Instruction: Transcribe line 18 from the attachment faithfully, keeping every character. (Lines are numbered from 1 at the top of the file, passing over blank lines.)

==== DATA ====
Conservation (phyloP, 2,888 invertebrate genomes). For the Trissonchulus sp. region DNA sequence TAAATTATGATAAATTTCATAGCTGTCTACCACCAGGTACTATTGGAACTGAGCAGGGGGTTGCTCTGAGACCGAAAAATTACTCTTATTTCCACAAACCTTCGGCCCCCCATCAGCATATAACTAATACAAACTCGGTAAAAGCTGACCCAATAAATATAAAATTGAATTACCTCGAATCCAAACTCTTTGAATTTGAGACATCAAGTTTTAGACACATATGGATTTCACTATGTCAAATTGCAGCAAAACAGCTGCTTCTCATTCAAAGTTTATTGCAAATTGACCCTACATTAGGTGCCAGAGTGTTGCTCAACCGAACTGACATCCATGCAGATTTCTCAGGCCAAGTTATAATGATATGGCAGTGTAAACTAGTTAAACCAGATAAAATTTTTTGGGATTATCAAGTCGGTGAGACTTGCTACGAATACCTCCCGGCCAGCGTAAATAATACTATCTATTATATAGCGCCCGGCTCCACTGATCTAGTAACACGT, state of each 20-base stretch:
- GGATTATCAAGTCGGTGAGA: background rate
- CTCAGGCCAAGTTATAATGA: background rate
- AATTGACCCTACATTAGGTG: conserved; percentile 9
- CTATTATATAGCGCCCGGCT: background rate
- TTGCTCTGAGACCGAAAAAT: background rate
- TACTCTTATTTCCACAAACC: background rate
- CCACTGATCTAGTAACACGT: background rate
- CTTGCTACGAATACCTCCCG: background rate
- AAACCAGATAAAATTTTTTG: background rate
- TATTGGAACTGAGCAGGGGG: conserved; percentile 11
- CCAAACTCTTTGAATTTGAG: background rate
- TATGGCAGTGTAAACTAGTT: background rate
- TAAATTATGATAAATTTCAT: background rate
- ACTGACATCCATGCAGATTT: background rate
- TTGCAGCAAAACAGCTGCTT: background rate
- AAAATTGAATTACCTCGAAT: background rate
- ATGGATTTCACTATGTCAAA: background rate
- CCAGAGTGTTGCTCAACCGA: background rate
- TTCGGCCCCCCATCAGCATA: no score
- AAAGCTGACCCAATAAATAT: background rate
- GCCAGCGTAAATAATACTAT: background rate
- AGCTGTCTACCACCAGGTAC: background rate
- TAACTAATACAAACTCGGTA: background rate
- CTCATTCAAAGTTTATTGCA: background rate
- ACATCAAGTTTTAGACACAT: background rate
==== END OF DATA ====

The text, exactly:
- ATGGATTTCACTATGTCAAA: background rate